November 8, 2002
By Gregory Elich
For one long decade, the West waged a fierce campaign to subjugate Yugoslavia. Every means was utilized: support for violent secessionists, the imposition of severe sanctions, a 78-day bombardment, followed by forcible occupation of the region of Kosovo. The Yugoslav Federation withstood it all, but it was Western covert operations that finally brought disaster.
In November 1998, President Clinton launched a plan for the overthrow of the government of Yugoslavia. The initial emphasis of the plan centered on supporting secessionist forces in Montenegro and the right-wing opposition in Serbia. (1) Several months later, while NATO bombs fell on Yugoslavia, Clinton signed a secret paper instructing the CIA to topple the Yugoslav government. The plan called for the CIA to secretly fund opposition groups and the recruitment of moles in the Yugoslav government and military. (2) The effort to recruit moles in the police and army eventually yielded fruit nearly two years later, when renegade policemen aided the mob assault on the Federal Parliament.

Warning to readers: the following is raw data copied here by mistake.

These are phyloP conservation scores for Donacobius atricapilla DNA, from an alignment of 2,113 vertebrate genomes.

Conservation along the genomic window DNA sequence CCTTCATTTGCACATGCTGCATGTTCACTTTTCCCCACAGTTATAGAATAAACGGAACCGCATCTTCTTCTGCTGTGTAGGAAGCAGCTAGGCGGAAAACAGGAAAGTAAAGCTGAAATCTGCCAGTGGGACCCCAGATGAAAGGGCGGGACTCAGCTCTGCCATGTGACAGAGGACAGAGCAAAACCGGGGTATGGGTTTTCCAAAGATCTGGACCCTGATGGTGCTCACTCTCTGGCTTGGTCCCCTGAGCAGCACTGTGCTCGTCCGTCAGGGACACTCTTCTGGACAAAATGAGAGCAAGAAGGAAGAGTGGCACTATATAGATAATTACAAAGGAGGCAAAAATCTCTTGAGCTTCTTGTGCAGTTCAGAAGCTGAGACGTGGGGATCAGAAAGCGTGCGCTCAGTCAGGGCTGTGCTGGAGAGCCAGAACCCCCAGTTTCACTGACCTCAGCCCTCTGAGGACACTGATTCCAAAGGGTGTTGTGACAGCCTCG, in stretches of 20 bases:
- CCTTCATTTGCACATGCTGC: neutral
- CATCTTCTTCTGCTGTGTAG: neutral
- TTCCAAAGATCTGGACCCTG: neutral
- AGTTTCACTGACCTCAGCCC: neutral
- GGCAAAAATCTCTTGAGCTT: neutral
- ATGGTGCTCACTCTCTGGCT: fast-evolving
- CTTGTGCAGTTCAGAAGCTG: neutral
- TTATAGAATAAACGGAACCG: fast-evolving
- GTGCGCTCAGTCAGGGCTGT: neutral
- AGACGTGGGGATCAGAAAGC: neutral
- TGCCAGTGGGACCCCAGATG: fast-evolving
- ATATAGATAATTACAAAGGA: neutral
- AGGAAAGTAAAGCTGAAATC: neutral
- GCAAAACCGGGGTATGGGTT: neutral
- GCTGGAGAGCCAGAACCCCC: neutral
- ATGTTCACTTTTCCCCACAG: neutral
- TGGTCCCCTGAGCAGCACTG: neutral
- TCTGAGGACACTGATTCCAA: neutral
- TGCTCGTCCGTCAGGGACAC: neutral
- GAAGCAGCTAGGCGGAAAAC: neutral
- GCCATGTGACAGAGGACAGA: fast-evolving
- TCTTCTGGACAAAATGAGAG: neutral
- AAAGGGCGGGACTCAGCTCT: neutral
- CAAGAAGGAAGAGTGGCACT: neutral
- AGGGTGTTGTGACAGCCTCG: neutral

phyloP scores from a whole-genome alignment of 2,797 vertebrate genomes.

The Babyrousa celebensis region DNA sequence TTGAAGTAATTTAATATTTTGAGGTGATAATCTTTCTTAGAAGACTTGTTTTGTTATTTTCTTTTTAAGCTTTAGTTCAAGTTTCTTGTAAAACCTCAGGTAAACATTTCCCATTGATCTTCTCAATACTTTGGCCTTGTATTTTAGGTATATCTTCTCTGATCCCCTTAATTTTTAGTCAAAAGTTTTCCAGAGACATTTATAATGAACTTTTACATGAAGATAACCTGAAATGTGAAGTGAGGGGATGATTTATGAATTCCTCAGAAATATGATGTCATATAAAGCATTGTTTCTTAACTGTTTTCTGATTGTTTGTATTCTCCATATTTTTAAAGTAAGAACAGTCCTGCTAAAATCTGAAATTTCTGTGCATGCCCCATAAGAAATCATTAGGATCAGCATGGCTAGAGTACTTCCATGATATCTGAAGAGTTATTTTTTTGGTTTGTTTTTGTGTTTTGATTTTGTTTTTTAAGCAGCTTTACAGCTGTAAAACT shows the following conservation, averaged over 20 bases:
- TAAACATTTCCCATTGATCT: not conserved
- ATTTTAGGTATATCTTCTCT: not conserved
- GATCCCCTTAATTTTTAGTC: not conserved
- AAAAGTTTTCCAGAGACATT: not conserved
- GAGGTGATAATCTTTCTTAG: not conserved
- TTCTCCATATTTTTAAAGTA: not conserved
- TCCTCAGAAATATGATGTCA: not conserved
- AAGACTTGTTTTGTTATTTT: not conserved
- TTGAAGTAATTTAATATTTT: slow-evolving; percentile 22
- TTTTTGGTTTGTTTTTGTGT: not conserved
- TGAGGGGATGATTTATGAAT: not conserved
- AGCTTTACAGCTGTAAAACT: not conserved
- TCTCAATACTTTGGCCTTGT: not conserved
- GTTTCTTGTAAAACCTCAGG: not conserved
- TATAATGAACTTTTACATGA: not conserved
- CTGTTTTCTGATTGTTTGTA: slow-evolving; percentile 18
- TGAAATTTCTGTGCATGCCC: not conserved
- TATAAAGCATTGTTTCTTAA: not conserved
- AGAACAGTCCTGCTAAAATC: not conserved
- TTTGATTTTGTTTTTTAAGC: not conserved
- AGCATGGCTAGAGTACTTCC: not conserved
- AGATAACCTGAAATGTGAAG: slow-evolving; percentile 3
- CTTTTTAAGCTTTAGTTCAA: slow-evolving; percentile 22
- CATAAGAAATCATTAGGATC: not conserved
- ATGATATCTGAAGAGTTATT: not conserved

There were several components to the plan, and assassination was a key element in the Western arsenal. On July 8, 1999, U.S. and British officials revealed that commando teams were training snatch operations to seize alleged war criminals and Yugoslav President Slobodan Milosevic. As an encouragement to mercenaries, the U.S. State Department also announced a $5 million bounty for President Milosevic. (3)
Several Yugoslav government officials and prominent individuals, including Defense Minister Pavle Bulatovic, were gunned down. Most of those crimes remained unsolved, as the assassins managed to escape.